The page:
I was reading on Cnet and several other news outlets that AT&T struck some deals with Time Warner Cable, Comcast, Cox Communications, and Charter Communications. But have they struck a deal with the devil? Will the cable companies turn on AT&T? Read on...
The deal essential states that when customers call about CallVantage and state that they do not have broadband Internet access, AT&T will forward these calls to the cable company.
Ok, well first of all, who is going to call AT&T about CallVantage that doesn't have broadband already? Unless they are a newbie, they should know that VoIP requires broadband connectivity.
Secondly, let's assume that due to AT&T's attempts to make VoIP mainstream (i.e. see the AT&T VoIP commercials aired during the Olympics) that there are lots of "newbies" out there calling AT&T and asking about CallVantage that don't have broadband.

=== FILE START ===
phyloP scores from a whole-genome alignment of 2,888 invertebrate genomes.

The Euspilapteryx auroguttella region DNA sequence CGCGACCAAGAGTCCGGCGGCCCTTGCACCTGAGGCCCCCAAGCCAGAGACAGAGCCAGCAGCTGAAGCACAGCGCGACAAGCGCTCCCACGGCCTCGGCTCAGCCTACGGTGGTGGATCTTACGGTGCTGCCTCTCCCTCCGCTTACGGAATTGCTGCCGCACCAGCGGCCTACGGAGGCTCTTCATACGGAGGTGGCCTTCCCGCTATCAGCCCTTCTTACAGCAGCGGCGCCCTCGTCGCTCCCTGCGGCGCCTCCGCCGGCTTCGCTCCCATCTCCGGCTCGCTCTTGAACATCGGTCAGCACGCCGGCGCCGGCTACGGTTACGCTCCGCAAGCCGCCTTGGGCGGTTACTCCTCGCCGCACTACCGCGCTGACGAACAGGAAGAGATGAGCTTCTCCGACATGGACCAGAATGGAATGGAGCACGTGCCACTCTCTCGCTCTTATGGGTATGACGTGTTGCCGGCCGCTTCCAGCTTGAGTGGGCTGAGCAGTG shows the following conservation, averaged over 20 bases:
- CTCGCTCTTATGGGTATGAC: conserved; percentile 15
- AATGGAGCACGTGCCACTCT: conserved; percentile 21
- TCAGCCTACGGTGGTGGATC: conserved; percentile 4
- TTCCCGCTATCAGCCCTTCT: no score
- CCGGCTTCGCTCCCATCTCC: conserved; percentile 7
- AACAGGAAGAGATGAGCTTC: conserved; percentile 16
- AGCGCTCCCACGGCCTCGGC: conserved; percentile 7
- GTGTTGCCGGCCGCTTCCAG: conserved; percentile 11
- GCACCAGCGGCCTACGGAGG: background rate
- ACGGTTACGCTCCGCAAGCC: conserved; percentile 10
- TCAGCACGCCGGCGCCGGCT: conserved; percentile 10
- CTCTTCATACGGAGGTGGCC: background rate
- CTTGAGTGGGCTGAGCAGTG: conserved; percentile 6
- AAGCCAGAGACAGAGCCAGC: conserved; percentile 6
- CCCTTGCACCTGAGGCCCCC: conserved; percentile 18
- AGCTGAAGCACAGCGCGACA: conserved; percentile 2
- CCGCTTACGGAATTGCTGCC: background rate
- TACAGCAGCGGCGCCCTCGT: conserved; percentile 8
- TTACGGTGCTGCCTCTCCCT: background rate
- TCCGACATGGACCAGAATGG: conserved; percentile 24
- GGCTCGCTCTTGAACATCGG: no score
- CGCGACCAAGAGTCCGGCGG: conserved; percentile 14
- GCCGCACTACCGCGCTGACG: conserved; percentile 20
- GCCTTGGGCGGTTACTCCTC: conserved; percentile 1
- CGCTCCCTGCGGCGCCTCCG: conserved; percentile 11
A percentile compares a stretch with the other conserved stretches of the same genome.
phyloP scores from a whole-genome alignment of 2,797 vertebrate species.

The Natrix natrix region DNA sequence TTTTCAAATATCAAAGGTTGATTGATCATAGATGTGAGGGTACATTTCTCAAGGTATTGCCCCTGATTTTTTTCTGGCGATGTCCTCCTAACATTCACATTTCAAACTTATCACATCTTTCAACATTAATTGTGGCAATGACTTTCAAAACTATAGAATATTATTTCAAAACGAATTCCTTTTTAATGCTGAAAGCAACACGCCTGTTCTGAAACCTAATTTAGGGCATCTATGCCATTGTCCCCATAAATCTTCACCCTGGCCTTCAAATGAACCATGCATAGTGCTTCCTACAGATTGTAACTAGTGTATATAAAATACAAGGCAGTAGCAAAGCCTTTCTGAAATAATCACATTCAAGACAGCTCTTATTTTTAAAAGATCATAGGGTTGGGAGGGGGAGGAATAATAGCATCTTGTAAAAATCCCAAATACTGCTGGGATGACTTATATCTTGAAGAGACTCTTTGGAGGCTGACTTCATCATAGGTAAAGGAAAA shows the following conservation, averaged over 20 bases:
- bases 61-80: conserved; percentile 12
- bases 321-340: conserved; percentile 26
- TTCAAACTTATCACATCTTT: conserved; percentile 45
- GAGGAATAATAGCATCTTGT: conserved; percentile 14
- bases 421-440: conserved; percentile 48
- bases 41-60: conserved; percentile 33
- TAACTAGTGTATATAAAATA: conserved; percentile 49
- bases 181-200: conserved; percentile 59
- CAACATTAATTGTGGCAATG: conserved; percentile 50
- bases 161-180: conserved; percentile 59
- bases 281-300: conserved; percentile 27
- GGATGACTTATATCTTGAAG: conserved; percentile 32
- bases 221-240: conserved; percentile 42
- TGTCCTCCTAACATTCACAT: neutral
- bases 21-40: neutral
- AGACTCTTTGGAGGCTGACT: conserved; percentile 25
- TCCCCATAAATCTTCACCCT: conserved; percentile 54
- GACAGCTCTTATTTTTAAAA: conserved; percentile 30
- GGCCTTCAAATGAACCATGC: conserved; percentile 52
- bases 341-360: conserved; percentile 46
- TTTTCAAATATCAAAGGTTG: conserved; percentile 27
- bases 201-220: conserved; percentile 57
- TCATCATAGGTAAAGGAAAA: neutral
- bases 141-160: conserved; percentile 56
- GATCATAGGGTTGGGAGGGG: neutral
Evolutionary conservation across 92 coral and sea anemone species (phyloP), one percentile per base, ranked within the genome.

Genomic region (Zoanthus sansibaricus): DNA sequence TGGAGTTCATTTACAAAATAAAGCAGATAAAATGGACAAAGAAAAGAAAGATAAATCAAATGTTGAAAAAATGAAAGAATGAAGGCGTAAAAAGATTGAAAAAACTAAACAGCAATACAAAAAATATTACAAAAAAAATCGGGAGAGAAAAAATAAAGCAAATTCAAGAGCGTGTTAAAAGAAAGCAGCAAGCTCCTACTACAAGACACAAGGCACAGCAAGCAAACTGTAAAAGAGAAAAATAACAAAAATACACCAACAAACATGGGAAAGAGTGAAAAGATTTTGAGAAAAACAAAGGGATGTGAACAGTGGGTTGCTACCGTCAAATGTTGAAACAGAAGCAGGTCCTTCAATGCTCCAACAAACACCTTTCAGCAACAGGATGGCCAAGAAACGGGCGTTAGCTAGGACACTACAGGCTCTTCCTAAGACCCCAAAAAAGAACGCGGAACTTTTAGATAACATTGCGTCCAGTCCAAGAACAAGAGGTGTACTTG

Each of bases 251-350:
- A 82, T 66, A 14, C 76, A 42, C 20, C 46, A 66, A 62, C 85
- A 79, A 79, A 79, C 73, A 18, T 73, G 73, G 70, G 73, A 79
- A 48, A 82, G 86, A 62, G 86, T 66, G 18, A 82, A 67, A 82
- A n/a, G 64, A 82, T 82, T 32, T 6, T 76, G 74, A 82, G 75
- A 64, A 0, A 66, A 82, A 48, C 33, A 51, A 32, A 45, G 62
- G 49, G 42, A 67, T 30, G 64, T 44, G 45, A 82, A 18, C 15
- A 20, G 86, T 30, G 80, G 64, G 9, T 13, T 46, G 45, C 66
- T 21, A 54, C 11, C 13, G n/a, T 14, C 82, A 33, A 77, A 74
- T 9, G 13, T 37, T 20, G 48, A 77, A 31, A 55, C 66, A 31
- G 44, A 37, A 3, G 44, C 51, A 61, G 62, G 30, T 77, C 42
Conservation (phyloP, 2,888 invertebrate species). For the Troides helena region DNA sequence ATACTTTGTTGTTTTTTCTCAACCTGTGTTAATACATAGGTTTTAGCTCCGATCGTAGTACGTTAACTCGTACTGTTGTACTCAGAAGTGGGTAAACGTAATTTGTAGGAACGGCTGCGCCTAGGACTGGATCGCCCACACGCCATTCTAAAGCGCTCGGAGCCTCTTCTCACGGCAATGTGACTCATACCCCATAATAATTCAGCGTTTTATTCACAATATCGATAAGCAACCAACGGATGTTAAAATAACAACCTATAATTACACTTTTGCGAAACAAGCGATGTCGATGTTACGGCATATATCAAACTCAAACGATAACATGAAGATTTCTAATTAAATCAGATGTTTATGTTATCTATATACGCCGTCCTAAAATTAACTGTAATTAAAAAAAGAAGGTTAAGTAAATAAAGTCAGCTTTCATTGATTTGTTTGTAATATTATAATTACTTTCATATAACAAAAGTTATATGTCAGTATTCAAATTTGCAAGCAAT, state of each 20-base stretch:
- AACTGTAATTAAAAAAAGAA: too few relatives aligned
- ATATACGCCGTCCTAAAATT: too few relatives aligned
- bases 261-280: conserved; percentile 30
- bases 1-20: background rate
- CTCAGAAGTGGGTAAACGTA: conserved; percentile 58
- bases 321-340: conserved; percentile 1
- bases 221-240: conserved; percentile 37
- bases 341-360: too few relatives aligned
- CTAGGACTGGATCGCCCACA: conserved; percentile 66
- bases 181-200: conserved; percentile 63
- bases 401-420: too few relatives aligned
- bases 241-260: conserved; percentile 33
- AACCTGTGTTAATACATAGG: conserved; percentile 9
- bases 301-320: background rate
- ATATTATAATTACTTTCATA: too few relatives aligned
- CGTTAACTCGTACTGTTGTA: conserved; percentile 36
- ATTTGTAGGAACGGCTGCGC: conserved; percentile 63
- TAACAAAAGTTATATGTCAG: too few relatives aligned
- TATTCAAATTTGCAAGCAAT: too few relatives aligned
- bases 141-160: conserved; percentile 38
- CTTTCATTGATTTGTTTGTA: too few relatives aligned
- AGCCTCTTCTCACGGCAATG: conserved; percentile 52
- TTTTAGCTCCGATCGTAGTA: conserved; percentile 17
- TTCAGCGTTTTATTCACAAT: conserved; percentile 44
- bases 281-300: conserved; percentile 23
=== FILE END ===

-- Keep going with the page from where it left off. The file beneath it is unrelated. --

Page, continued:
Sure, AT&T can give the referral to the cable company, but what is to prevent the cable companies from telling the customer "Forgot about AT&T CallVantage. We can not only give you broadband, but we can also offer you VoIP access as well, all from one company and at a lower price, with more features, blah blah blah."
Seems to me AT&T could be shooting itself in the foot. In fact, several cable companies already offer voice. For example, CableVision offers Optimum Voice (voice over cable).
It certainly seems to be strange bedfellows to me, but maybe I'm missing the big picture. AT&T certainly needs the broadband providers in order to bypass the local carriers (and the spaghetti of regulation) and provide voice, but I worry that the cable companies can turn on AT&T by offering package deals that AT&T can't compete with. It's an interesting time indeed in telecom, when I worry about AT&T not being able to compete.